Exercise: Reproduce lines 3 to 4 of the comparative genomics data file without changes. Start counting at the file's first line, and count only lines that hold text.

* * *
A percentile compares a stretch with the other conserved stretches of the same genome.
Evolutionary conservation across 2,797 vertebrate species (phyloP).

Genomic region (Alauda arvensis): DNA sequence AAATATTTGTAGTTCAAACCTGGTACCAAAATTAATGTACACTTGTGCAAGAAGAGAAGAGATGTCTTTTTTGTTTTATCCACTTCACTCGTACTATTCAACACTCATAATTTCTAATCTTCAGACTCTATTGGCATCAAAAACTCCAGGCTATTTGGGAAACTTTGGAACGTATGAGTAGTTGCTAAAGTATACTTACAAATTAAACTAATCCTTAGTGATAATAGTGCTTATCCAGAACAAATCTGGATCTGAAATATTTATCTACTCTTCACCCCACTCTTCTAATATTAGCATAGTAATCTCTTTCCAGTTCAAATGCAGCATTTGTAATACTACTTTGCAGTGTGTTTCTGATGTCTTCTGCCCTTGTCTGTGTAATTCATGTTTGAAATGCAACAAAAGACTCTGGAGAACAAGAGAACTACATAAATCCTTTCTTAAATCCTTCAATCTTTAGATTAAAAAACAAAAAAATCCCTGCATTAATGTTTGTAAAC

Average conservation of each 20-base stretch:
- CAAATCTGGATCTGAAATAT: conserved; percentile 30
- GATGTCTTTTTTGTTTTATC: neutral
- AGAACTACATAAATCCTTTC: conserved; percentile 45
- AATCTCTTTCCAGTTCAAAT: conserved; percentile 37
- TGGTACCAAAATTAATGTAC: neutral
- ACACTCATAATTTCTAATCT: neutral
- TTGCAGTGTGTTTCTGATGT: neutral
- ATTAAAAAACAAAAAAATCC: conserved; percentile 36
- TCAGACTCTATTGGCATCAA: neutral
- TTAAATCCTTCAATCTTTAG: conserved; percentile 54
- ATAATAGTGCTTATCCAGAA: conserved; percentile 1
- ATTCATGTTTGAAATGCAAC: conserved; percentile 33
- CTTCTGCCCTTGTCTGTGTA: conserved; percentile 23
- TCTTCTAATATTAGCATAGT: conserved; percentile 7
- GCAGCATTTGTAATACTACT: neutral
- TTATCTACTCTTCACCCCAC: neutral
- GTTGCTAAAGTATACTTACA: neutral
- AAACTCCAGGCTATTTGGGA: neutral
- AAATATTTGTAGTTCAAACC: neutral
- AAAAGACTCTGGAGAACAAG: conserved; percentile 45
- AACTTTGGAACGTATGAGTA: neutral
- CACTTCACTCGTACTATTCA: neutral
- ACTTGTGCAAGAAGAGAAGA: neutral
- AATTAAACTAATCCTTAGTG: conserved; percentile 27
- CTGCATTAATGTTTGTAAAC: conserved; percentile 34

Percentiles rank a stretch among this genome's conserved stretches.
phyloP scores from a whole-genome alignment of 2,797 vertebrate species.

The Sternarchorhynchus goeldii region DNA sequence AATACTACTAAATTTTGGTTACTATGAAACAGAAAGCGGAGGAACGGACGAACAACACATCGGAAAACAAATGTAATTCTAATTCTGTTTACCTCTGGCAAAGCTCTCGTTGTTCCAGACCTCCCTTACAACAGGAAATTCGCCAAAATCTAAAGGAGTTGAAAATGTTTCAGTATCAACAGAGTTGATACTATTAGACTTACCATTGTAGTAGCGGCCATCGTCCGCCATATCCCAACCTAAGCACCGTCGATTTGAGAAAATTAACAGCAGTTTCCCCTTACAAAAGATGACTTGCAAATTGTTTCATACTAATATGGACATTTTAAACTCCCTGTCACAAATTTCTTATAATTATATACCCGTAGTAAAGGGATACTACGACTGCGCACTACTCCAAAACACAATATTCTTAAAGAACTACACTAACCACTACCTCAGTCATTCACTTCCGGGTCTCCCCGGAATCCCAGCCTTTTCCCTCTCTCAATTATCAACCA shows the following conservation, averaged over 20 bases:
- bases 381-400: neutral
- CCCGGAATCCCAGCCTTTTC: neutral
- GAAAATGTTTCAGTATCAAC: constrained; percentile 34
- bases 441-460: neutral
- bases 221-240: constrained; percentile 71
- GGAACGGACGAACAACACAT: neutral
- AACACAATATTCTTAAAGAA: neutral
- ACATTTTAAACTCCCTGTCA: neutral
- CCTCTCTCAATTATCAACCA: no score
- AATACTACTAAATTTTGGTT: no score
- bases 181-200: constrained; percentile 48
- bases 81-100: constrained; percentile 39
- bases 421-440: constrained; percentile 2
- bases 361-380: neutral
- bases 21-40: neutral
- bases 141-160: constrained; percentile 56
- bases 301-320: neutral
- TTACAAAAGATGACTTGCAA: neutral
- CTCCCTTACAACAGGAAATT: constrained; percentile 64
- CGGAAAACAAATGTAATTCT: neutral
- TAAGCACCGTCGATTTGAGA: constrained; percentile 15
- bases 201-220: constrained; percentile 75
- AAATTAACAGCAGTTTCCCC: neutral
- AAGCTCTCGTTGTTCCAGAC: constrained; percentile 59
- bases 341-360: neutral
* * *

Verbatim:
Genomic region (Alauda arvensis): DNA sequence AAATATTTGTAGTTCAAACCTGGTACCAAAATTAATGTACACTTGTGCAAGAAGAGAAGAGATGTCTTTTTTGTTTTATCCACTTCACTCGTACTATTCAACACTCATAATTTCTAATCTTCAGACTCTATTGGCATCAAAAACTCCAGGCTATTTGGGAAACTTTGGAACGTATGAGTAGTTGCTAAAGTATACTTACAAATTAAACTAATCCTTAGTGATAATAGTGCTTATCCAGAACAAATCTGGATCTGAAATATTTATCTACTCTTCACCCCACTCTTCTAATATTAGCATAGTAATCTCTTTCCAGTTCAAATGCAGCATTTGTAATACTACTTTGCAGTGTGTTTCTGATGTCTTCTGCCCTTGTCTGTGTAATTCATGTTTGAAATGCAACAAAAGACTCTGGAGAACAAGAGAACTACATAAATCCTTTCTTAAATCCTTCAATCTTTAGATTAAAAAACAAAAAAATCCCTGCATTAATGTTTGTAAAC

Average conservation of each 20-base stretch: